BNSF denied knowing who installed an allegedly hazardous part until the worker volunteered to testify.
Roger Biever feared he was jeopardizing his job when he reached for the telephone in 2003, but he decided it was worth the risk to share what he knew about a railroad injury case in Washington.
"I felt like I was sticking my neck out and putting it on the chopping block," Biever said.
He realized he could be a crucial witness in a 2002 lawsuit against his employer, Burlington Northern Santa Fe Corp. In the mid- to late 1990s, he had warned his supervisors that the foot pedal he installed on locomotives was poorly designed and could someday lead to an injury, he said in a recent interview with the Star Tribune.
After conductor Marvin Richardson sued over the injury he suffered when he tripped on the pedal during a collision in 1999, BNSF repeatedly failed to identify Biever as the person who installed the equipment on Richardson's train, records show.
After Biever tracked down Richardson's attorney in 2003, the railroad settled the lawsuit shortly before a scheduled trial.
"The counsel that represented BNSF in this case no longer represents the company," BNSF said in response to questions from the Star Tribune.
Biever, who retired from BNSF in 2005 after 34 years with the railroad, said he's never spoken with Richardson. In an interview with the newspaper, he described why he stepped forward.
"I like to see justice,'' said Biever, 59. "Wipe my nose and keep it clean.''
As an electronics technician working at the railroad's Northtown diesel shop in Minneapolis, Biever said he was the leader of a crew that installed radio equipment on about 450 locomotives starting in the mid-1990s. A key piece of the equipment he installed was a foot pedal, which allowed locomotive crews to keep their hands free while communicating through radio headsets.
"It was a funky installation," Biever recalled.
"Their response was, 'No, leave it where it is,' " Biever said in the interview.
One of the locomotives Biever worked on was BNSF Locomotive 2927, which was involved in a crossing accident in 1999. When the train's engineer realized a pickup truck was not going to stop at the crossing, he yelled a warning to Richardson, who jumped from his seat to activate a brake on the front wall of the cab, according to the railroad's account. While trying to stop the train, Richardson tripped on the foot pedal, causing injuries that led to knee replacement surgery, according to his attorney.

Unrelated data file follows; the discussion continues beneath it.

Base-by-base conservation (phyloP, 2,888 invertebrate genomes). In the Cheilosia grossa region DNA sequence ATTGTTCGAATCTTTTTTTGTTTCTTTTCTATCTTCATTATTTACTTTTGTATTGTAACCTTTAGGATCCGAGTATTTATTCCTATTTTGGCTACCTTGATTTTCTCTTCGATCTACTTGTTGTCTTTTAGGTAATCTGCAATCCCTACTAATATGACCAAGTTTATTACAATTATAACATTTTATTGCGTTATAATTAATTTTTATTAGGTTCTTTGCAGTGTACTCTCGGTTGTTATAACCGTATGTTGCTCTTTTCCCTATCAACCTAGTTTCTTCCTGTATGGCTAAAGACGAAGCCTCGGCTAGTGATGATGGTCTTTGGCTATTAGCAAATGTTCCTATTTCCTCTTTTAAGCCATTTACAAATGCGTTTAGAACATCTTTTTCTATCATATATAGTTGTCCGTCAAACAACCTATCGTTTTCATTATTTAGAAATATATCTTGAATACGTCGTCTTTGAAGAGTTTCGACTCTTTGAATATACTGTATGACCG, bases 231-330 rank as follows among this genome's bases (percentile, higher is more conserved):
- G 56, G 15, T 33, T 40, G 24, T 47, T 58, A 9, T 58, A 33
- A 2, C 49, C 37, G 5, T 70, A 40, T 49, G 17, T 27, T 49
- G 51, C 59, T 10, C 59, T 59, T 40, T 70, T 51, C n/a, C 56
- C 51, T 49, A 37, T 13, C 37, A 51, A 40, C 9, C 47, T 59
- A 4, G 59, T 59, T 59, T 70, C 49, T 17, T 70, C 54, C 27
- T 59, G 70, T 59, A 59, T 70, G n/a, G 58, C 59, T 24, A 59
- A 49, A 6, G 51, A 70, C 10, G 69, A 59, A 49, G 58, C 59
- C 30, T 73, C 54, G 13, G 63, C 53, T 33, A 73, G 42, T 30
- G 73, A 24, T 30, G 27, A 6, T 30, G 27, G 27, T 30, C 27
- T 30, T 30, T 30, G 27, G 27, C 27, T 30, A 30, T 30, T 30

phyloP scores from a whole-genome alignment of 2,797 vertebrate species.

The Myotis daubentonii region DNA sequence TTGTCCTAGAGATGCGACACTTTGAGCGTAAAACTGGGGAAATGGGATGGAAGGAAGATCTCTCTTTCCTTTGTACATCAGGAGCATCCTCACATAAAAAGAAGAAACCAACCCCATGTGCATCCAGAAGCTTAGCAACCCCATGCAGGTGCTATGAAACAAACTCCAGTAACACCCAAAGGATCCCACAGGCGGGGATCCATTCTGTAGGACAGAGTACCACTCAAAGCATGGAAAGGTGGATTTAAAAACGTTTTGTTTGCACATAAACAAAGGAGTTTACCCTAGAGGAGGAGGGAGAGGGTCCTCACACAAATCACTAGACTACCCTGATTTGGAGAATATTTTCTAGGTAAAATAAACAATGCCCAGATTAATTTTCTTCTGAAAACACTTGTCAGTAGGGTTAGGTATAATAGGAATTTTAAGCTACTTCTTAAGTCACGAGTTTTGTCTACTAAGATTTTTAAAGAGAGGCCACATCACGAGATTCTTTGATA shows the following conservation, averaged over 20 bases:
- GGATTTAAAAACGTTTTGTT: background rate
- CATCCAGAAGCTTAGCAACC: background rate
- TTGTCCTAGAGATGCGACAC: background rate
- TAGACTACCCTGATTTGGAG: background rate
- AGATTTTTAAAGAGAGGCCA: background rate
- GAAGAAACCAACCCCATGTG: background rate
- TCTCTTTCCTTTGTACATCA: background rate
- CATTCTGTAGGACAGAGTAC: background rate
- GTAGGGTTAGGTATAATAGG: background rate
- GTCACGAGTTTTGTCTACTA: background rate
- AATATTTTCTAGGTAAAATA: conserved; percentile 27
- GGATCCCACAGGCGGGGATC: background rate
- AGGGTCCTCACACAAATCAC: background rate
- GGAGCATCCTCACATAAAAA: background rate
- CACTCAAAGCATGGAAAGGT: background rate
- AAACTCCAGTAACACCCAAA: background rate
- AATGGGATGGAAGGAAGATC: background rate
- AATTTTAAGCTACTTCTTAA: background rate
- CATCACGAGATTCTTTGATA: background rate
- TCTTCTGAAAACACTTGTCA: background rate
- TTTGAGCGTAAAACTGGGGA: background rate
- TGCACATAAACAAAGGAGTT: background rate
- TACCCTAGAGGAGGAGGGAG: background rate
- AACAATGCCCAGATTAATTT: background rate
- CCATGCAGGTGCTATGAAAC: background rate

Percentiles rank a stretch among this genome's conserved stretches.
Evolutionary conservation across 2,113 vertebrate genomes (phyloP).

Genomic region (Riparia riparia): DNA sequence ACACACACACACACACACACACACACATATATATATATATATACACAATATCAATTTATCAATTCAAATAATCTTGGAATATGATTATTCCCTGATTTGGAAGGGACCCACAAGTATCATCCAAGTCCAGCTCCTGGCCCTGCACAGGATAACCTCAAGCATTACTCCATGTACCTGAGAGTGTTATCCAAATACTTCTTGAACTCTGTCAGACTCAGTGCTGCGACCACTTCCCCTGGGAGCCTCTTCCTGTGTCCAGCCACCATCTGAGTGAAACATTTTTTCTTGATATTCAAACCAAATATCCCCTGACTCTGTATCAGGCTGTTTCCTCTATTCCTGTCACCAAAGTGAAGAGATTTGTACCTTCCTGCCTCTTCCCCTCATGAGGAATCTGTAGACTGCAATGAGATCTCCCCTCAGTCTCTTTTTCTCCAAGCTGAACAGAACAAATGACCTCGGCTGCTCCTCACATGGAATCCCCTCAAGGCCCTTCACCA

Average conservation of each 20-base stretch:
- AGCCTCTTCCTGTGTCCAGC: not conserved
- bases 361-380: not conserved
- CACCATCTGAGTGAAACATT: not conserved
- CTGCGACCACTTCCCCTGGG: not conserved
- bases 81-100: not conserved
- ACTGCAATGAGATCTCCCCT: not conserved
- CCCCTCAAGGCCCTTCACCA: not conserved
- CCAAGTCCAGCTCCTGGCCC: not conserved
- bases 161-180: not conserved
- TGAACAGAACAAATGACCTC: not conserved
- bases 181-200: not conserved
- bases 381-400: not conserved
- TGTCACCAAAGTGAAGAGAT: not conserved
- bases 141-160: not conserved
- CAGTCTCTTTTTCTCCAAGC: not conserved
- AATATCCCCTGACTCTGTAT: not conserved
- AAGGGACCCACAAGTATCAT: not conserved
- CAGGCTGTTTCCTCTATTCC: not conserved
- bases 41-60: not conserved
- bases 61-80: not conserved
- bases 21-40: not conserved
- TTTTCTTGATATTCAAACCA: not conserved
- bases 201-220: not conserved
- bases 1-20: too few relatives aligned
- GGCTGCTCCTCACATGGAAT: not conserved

Four years later, one of Biever's supervisors asked him questions about the installation of a foot pedal on BNSF Locomotive 2927, Biever said in an affidavit. Biever, a meticulous record-keeper, looked through an index file of blue cards and found one from 1997 that matched. In an interview, he said he showed his supervisor general photographs of that type of job and other related records.
Biever thought it was odd that he was being asked about that particular locomotive, but he thought he learned the answer when the supervisor left his briefcase open during a visit. Biever noticed documents about Richardson's lawsuit against the railroad, and he figured his boss was trying to get information without tipping his hand.
Knowing nothing but the plaintiff's name, Biever decided to find Richardson's lawyer. From the dining room table in his White Bear Lake home, he searched through the phone listings for Spokane, Wash. Three days, and dozens of cold calls later, he finally located Phil Arnold, Richardson's attorney.
By that time, Arnold had already filed repeated court requests seeking the identity of anyone with knowledge about the foot-pedal installation, according to his affidavit.
"BNSF's response to 5 separate discovery requests denied knowing that BNSF employee Roger Biever had installed the foot pedal in locomotive 2927 prior to the 10-14-99 grade crossing accident," BNSF said in a written statement to the newspaper. "Finally, in October 2003, after Arnold brought a motion to compel, Roger Biever was identified as the person who installed the foot pedal in locomotive 2927. This admission was made one month after discovery closed and one month before trial."
After speaking to Arnold, Biever informed BNSF that he was prepared to testify.
"Telling the truth and giving the facts may negatively impact my employer -- BNSF RR -- in this court case," he told the supervisor in a late October 2003 letter.
Within a week, the parties settled the case. Arnold thanked Biever for coming forward.
"The Railroad effectively hid your knowledge from us and your name was not advanced until four days before the deadline for a witness list,'' Arnold said in a November 2003 letter to Biever. "Without your sense of justice and taking the extra step that many people would avoid in contacting us, Mr. Richardson will financially be able to survive in the future. Our system only works if people participate.''